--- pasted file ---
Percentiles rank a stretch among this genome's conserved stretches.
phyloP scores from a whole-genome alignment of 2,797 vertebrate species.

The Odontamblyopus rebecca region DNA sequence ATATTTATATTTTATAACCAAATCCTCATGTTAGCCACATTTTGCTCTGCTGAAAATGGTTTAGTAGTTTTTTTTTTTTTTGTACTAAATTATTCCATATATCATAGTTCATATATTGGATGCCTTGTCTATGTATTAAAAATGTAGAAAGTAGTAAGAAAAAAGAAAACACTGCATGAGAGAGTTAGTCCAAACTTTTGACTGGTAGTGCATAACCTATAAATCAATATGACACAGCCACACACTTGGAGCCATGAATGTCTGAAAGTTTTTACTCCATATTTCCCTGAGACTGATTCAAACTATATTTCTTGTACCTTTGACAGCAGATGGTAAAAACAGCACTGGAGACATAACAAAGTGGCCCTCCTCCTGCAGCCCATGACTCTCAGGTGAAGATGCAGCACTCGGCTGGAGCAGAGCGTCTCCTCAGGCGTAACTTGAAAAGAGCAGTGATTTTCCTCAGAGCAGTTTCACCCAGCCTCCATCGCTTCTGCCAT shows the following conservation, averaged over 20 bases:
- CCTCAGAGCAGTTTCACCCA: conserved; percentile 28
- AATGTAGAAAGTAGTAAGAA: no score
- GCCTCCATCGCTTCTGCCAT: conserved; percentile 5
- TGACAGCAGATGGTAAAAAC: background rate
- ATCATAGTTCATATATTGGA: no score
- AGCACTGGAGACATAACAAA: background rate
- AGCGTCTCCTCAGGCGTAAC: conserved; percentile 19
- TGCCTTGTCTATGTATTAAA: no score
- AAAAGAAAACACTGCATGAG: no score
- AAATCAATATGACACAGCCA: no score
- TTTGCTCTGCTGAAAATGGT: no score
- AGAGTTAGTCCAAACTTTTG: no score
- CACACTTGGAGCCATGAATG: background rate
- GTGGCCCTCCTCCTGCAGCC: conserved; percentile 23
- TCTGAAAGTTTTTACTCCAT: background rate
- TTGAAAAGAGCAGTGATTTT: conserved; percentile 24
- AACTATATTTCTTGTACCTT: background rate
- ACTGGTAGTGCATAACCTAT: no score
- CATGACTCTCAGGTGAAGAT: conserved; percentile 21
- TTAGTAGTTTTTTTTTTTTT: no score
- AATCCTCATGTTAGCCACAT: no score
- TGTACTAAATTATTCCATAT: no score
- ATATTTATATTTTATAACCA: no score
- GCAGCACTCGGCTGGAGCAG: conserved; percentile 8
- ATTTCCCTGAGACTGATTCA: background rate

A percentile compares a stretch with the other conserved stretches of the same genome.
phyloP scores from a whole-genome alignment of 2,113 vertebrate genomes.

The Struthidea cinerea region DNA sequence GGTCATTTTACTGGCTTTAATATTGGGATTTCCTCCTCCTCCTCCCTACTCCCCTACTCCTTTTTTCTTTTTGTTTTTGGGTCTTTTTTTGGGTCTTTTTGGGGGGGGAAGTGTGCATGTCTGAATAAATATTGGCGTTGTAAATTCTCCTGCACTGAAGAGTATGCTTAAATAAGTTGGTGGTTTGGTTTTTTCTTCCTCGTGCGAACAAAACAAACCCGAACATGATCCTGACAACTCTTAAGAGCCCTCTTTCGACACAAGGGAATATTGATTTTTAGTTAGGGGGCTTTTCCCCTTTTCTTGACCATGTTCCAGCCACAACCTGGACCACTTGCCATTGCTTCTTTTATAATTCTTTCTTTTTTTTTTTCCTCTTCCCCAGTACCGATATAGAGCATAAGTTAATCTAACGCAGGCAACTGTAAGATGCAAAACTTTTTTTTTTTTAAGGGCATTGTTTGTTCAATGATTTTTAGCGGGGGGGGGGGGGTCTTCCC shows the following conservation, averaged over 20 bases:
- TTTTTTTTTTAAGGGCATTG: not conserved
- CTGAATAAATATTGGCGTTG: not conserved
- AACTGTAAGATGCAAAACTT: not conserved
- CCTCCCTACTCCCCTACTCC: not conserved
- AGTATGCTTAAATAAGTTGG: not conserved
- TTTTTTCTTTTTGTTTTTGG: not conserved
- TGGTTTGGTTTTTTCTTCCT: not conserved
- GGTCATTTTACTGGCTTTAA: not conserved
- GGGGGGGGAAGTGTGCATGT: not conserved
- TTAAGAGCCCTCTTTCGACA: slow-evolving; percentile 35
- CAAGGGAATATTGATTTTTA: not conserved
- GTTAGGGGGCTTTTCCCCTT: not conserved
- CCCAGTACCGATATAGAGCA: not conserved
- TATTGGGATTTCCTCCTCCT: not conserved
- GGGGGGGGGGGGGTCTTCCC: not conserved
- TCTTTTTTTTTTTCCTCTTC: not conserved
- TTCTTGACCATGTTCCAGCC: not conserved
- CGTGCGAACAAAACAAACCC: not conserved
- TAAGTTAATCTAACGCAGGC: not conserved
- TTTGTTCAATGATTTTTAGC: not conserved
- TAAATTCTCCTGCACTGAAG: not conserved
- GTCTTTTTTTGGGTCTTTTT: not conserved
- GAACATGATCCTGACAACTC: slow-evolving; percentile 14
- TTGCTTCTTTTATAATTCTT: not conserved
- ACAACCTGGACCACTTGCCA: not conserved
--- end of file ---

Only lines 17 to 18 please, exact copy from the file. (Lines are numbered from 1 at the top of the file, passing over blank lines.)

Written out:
- GTGGCCCTCCTCCTGCAGCC: conserved; percentile 23
- TCTGAAAGTTTTTACTCCAT: background rate